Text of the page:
By Benjamin Bellegy, Executive Director, Worldwide Initiatives for Grantmaker Support (WINGS); Michael Mapstone, Director of International, Charities Aid Foundation (CAF); and Lorenzo Pavone, Deputy Head of Networks, Partnerships and Gender Unit, OECD Development Centre
What will philanthropy do to get the world closer to the Sustainable Development Goals (SDGs) by 2030?
When doctors see symptoms that are associated with common ailments, they are told to think that a typical disease, not an exotic one, is the cause. If a child arrives to a clinic with a fever, doctors first look for a common infection that could explain the symptoms, not Kawasaki. The general thinking is that the most likely explanation is often the correct one. When you hear hooves, for example, think that a regular horse is nearby, not a zebra. What does this have to do with philanthropy and development?
To many, philanthropy is a welcome source of funding for development programmes across the world. The size of philanthropic funds heading to developing countries is anything but trivial and has increased markedly over time: Recent OECD estimates show that philanthropy for development between 2013 and 2015 was around USD 8 billion a year, most of it directed towards health and reproductive health programmes, but also sectors like education and agriculture. The Foundation Center finds similar results for US foundations, estimating international giving at an average of USD 7.5 billion for the same period. Moreover, measures of generosity are increasing on a global scale, particularly in Africa according to the World Giving Index; with the expansion of the global middle class, the possibility for domestic philanthropy to play an even larger role in development is becoming even more salient. These sizable private resources are tackling social issues that other private international flows, like private investment, often can’t reach or aren’t interested in doing so. Because of all this, many are beginning to see philanthropy as a key financing source that could help close the SDG funding gap, estimated at USD 2.5 trillion up until 2030.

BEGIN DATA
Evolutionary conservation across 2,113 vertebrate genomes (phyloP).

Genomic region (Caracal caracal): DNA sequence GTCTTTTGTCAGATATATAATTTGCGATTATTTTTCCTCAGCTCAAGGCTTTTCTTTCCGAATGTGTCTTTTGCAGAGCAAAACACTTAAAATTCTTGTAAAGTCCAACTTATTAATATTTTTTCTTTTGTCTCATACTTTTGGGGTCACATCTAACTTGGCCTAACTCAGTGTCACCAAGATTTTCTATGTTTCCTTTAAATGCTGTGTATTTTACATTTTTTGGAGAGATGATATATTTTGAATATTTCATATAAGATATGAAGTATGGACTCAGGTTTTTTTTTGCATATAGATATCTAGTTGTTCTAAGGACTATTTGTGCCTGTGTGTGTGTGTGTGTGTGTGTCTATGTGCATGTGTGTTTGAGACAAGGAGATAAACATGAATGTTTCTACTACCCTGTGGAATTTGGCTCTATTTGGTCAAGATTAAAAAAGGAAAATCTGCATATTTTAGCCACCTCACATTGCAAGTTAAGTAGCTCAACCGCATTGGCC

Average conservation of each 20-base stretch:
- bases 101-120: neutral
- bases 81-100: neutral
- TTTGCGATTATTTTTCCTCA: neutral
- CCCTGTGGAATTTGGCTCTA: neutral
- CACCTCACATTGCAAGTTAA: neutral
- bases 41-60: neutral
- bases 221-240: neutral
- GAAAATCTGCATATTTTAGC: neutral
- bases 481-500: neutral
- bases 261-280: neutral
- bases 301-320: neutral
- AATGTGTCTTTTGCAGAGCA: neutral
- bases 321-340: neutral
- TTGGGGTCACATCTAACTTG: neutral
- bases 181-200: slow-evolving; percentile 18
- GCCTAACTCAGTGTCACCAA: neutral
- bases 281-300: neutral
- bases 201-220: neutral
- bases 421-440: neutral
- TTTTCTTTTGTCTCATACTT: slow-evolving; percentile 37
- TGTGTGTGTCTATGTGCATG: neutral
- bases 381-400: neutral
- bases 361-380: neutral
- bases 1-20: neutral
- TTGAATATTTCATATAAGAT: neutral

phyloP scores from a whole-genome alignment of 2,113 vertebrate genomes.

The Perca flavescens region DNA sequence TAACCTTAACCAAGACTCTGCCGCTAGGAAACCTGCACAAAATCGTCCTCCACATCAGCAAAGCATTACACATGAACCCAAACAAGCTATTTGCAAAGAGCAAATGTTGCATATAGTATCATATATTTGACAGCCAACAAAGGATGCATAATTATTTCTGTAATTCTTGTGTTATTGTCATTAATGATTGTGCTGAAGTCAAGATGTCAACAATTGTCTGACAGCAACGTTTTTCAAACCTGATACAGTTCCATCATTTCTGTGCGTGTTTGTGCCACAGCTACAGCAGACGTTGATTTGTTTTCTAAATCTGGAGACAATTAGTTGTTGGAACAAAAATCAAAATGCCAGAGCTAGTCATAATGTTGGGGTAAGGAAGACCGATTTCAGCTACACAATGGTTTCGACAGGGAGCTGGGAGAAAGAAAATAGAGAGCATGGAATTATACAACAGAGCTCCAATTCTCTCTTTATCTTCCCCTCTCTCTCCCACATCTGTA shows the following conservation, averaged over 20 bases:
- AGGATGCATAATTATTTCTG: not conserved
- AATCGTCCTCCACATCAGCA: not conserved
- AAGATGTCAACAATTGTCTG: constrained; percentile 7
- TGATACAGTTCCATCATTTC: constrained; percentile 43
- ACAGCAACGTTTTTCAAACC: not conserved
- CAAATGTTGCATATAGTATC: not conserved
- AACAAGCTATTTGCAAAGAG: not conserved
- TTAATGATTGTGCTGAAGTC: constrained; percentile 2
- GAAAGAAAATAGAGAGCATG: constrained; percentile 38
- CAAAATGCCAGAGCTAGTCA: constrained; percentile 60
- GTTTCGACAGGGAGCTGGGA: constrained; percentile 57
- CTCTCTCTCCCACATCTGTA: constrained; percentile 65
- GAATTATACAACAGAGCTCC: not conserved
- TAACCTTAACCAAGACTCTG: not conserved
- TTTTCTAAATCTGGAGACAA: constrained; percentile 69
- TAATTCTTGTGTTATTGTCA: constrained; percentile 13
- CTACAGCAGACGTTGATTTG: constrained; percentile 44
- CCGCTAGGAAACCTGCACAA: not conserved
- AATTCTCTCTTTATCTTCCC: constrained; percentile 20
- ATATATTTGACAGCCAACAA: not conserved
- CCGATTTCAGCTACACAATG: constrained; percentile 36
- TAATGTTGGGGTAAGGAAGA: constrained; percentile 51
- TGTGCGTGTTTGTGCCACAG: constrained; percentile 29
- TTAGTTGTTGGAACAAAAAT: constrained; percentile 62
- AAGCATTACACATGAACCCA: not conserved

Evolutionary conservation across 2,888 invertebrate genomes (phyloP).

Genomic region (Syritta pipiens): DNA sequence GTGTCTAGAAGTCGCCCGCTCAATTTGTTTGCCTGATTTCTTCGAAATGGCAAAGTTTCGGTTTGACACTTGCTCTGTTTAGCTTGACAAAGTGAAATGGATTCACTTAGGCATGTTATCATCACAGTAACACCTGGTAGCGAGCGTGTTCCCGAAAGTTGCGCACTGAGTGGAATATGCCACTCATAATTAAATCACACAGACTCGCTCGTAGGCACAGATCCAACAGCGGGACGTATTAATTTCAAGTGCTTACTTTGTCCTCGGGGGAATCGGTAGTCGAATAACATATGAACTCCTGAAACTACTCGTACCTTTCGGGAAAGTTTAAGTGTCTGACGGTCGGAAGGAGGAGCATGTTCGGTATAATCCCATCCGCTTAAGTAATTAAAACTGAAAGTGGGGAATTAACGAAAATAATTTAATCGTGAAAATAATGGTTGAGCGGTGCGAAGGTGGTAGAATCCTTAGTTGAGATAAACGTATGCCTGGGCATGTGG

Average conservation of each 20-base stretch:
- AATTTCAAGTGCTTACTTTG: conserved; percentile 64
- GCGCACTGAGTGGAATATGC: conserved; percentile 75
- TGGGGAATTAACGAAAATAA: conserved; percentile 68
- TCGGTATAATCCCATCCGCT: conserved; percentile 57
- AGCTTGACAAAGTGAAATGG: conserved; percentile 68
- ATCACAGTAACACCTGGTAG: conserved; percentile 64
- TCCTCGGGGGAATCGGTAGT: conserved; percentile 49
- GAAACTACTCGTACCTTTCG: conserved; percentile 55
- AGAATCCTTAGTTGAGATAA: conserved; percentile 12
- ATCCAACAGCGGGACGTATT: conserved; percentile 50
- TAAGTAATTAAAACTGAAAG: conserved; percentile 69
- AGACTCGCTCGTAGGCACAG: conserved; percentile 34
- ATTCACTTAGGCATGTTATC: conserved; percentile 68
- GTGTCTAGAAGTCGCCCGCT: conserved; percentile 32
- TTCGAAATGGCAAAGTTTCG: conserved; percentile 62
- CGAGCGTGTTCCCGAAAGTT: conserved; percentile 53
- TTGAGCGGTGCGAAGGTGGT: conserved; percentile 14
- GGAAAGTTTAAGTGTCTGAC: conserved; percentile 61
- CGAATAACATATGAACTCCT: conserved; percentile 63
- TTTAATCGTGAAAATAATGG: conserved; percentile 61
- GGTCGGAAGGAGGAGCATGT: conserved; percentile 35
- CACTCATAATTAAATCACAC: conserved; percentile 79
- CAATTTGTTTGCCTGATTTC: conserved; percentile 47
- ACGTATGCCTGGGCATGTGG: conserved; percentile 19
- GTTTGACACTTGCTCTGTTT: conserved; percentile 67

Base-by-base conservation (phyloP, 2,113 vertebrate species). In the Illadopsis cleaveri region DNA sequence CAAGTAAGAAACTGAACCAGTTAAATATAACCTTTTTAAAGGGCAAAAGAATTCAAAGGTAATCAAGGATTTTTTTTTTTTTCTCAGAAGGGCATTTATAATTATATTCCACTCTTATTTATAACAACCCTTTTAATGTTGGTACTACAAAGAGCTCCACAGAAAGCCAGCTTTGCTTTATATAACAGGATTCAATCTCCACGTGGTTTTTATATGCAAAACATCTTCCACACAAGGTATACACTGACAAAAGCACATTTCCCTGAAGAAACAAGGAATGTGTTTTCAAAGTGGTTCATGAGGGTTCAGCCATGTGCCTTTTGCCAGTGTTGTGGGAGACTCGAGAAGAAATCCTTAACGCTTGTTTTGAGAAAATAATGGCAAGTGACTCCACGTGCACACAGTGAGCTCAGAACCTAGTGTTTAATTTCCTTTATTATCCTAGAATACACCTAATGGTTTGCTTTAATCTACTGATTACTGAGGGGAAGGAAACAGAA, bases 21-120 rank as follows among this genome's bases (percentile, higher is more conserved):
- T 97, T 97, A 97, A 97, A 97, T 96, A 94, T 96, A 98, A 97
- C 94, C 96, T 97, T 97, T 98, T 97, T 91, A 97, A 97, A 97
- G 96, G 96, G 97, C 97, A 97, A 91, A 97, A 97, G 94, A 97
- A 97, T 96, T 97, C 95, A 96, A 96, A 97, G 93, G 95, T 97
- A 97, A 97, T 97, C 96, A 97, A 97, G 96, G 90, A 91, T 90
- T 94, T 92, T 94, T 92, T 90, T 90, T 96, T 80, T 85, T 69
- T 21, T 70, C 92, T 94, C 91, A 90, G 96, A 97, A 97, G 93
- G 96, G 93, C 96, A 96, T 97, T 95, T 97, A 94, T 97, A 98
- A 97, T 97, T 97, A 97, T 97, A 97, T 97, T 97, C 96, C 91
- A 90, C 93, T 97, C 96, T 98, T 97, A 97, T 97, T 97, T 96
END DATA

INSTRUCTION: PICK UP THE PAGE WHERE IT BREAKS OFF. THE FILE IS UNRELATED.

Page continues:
However, philanthropy for development is much more than just this particular vision. Philanthropy’s role also includes pushing unexpected changes, searching for local solutions at a small scale, reaching spaces that neither government nor existing markets occupy, and empowering people to engage in a variety of social issues. It is not just about the money: at the current rate, simple algebra points to the fact that it would take more than three centuries for philanthropy to close the SDG funding gap. And with the decline of citizens’ trust in both public and private institutions, a global clampdown on civil society has accelerated in recent years. What this means in practical terms is that even the regulation of cross-border financial flows has reduced the space for philanthropy to operate. Moreover, the global distribution of funds presents a real problem for civil society organisations, particularly those based in the Global South. According to CIVICUS, out of the USD 166 billion in official development assistance (ODA) by OECD-DAC countries in 2013, only USD 21 billion (13%) went to civil society organisations. Institutions like Charities Aid Foundation (CAF) facilitate international donations directly to grassroots civil society organisations, working to catalyse and support domestic philanthropy in the Global South, but the environment is not leaving room for philanthropy to fulfil its role.